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Population: 11.1 million
Internet penetration: 73%
15th June 2022

The media market in Greece is characterised by digital fragmentation, lack of trust in news, high perceptions of undue influence, and high use of social media for news.

Perceptions of media bias have been central in the political debate during the past year in Greece. The controversy over the government’s payments to particular news organisations for broadcasting COVID ‘stay at home’ messages in 2020 intensified, as a parliamentary inquiry examined the process. Journalists and watchdog organisations like Vouliwatch have been asking the government to release the confidential criteria behind the funding. This discussion follows a long tradition of vague criteria for state support for news organisations in Greece. At the same time, the case of an alleged attempt by a minister of the previous government to interfere with the TV licensing process is expected to reach a special court. In this environment, it is no surprise that Greece has the lowest share of citizens thinking that the press is free from undue political (7%) or business (8%) influence across 46 countries.

The online news media market in Greece is fragmented and heavily disrupted: the audience’s attention is divided between many news sources and the legacy news market has been disrupted by pure-players such as Newsbomb and News247. Many digital-born brands are news websites created by journalists who became prominent while working for legacy news organisations. The majority of news brands in Greece still prioritise page views over building loyal audiences, partly explaining why there is not a culture of payment of online news in Greece. On top of these problems for news media organisations, the percentage of those very or extremely interested in news in Greece fell by seven percentage points (pp) during the past year, as it did across most countries, partly due to COVID-19 news fatigue.

Publishers are investing in podcasts. While last year there were mostly digital-born and digital-savvy news organisations experimenting with podcasts, this year saw legacy news organisations like Kathimerini entering the market with current affairs discussions. Charts οf the most successful news-related podcasts suggest that listeners prefer opinionated discussions and documentary-style analysis of current affairs.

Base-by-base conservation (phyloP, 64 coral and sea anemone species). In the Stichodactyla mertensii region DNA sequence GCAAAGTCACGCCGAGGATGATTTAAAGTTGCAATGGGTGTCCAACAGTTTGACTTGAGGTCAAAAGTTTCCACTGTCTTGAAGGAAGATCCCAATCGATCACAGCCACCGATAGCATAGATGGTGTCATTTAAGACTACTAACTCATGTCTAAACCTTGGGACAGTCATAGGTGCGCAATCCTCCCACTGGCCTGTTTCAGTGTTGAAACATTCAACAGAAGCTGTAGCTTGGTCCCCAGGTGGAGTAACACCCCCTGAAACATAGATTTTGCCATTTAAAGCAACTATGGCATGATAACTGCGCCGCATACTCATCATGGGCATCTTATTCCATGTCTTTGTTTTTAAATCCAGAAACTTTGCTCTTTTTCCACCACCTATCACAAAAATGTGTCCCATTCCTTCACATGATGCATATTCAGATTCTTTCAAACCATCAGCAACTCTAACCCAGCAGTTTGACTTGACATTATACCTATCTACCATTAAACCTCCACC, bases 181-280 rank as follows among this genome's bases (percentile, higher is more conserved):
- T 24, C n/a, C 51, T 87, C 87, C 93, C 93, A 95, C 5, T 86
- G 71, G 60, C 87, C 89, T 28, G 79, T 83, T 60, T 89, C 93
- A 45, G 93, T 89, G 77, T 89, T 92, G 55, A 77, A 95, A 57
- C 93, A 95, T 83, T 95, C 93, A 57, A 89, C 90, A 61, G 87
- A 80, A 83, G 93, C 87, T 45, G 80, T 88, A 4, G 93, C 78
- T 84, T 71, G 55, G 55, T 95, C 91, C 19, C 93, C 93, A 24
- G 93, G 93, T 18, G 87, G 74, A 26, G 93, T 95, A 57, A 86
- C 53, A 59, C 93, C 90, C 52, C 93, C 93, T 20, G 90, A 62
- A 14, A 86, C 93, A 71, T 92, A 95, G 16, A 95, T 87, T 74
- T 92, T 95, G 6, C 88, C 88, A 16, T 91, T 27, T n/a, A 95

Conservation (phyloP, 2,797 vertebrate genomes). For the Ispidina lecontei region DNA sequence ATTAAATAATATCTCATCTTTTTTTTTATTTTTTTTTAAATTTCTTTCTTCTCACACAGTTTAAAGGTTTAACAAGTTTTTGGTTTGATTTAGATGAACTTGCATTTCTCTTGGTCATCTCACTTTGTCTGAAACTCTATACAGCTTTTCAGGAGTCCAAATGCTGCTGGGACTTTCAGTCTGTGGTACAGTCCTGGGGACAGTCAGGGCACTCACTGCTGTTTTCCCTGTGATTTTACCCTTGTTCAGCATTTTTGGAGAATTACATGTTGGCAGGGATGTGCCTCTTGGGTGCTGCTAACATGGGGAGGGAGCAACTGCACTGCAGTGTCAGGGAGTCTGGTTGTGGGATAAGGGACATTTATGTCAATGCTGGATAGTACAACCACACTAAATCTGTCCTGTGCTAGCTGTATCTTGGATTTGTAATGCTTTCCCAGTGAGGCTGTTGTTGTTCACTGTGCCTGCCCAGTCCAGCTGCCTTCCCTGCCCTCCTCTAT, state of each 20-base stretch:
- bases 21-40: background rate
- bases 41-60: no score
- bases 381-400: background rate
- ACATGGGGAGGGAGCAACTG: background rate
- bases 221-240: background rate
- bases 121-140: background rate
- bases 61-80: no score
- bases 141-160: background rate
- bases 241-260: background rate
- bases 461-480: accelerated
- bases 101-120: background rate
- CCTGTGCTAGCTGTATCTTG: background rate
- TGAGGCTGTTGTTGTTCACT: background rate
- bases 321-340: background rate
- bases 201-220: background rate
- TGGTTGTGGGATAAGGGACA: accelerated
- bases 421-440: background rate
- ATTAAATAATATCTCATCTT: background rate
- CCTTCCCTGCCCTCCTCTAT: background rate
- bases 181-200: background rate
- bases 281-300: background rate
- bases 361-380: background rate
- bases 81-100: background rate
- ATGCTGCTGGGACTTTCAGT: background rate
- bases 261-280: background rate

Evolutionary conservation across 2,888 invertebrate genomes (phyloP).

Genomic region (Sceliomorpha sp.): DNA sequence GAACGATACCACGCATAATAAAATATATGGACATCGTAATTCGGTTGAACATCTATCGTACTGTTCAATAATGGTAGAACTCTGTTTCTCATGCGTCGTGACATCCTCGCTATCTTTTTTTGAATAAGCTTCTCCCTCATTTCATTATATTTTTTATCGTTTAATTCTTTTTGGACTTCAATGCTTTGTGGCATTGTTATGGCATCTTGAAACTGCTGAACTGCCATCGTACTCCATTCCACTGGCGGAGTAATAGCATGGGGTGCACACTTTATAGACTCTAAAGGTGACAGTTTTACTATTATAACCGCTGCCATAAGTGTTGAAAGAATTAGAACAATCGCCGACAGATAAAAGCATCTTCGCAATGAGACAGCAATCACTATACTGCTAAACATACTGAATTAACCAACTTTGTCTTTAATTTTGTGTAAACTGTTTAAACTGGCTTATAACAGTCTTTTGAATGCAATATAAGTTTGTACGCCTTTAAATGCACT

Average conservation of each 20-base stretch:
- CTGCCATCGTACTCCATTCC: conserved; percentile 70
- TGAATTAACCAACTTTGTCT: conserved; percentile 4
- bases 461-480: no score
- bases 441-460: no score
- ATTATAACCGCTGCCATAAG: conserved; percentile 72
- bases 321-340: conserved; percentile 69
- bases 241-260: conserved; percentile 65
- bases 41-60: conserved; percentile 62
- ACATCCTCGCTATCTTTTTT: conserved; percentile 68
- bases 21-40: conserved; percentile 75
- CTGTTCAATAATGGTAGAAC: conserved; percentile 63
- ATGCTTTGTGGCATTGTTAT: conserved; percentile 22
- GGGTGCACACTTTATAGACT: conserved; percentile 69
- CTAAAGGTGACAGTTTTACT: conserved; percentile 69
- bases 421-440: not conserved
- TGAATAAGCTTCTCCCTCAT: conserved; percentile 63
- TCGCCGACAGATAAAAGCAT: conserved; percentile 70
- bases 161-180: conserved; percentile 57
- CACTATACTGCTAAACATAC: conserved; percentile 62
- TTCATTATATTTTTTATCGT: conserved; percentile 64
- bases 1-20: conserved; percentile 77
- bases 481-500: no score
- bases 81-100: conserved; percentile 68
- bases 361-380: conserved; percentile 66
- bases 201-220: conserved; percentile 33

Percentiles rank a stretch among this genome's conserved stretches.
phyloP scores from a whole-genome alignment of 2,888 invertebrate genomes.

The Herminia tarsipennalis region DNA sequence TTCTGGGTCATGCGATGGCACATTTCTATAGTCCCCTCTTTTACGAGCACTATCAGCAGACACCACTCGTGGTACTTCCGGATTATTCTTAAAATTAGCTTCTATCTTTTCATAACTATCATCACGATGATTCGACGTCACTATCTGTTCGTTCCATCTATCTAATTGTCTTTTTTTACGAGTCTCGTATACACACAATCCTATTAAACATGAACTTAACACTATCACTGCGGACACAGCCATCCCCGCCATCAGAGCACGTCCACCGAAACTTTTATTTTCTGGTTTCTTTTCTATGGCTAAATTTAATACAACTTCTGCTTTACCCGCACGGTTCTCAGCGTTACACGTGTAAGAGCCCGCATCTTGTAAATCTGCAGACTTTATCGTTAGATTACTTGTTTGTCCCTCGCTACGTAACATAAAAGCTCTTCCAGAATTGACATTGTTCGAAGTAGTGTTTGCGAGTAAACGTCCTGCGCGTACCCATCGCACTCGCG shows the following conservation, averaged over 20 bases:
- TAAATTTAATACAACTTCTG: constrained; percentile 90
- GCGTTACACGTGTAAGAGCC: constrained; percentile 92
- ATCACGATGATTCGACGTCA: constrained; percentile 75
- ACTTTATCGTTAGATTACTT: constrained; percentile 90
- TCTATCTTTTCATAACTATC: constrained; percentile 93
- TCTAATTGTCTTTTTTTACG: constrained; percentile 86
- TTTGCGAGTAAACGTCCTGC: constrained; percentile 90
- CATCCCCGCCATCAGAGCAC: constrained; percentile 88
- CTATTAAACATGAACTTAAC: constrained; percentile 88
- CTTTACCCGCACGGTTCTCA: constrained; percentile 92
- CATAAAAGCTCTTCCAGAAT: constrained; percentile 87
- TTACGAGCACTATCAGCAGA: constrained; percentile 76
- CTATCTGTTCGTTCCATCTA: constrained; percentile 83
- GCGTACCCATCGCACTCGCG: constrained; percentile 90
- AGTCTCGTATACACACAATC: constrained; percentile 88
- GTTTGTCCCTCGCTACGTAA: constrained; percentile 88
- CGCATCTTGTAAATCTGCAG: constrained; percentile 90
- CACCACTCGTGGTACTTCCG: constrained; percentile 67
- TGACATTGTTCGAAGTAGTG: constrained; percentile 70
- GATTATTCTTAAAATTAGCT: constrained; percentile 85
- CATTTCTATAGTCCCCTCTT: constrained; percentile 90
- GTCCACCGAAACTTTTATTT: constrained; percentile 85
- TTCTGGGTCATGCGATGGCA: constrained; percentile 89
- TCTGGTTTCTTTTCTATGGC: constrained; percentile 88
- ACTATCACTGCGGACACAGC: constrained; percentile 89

Social media news use is very high in Greece. Around seven in ten (71%) of online users get news this way each week, partly explaining the fragmentation of the online media market. Publishers allocate considerable time and resources in their social media distribution strategies, as platforms generate a large share of traffic to news websites. Despite the range of social media platforms now used for news, which include messaging applications, TikTok and Instagram, Facebook is still king with 53% of the online population using it for news.

During the COVID-19 vaccination programme, the discussion surrounding the role of social media in society intensified, particularly due to anti-vaccination personalities on Facebook spreading misinformation. After the Prime Minister called social media ‘a threat for democracy’ last year, the Parliament passed a law making it a criminal offence ‘to spread false news, capable of causing concern or fear to the public or undermining public confidence in the national economy, the country’s defence capacity or public health’. The law makes spreading misinformation punishable by a fine and imprisonment for three months or more. The first person to be arrested based on the new law was a prominent anti-vaxxer who spread misinformation on Facebook regarding COVID-19 and vaccines. His trial is pending.

The TV news media market is still strong in Greece, particularly for older age groups. The relaunch of MEGA TV saw the channel regain a leading spot in the list of offline news sources, with 39% of the sample saying that they have used it for news at least weekly. MEGA TV was bought and relaunched by Evangelos Marinakis, who has acquired many legacy outlets during the past few years. Broadcasters are relatively weak in the digital market, particularly when compared to newspapers’ or digital-born websites. In 2021, the public service broadcaster ERT launched its own news webpage called Open News also received a lot of attention partly because of its non-stop news coverage during major breaking events like the wildfires in August 2021, as well as the ties of its Russian-Greek oligarch owner Ivan Savvidis to the Kremlin.

The Russian invasion in Ukraine ended the official collaboration between the public Athens-Macedonian News Agency and the Russian state agency Rossiya Segodnya. The partnership, which was signed in 2015 under the previous Greek government, fed Greek news media with translated opinion articles from Rossiya Segodnya.

Antonis Kalogeropoulos
University of Liverpool

Changing media

Smartphone use for news has overtaken that of computers in recent years. Use of TV as a news source fell by 7pp during the past year (pre-Ukraine war) partly due to COVID-19 news fatigue. Social media use is still strong.

Pay for online news



Trust in news overall


(-5) =42/46

Trust in news I use


Greece is well behind most countries for trust in news and there was a further decline (-5pp) this year. Trust in many news media brands also fell by over 10pp. The most trusted news brand is a generic local or regional outlet, reflecting the role of partisanship in the lack of trust in news.

Undue influence on the news media

% who think media are independent from undue political or government influence (change from 2017)



% who think media are independent from undue business or commercial influence (change from 2017)



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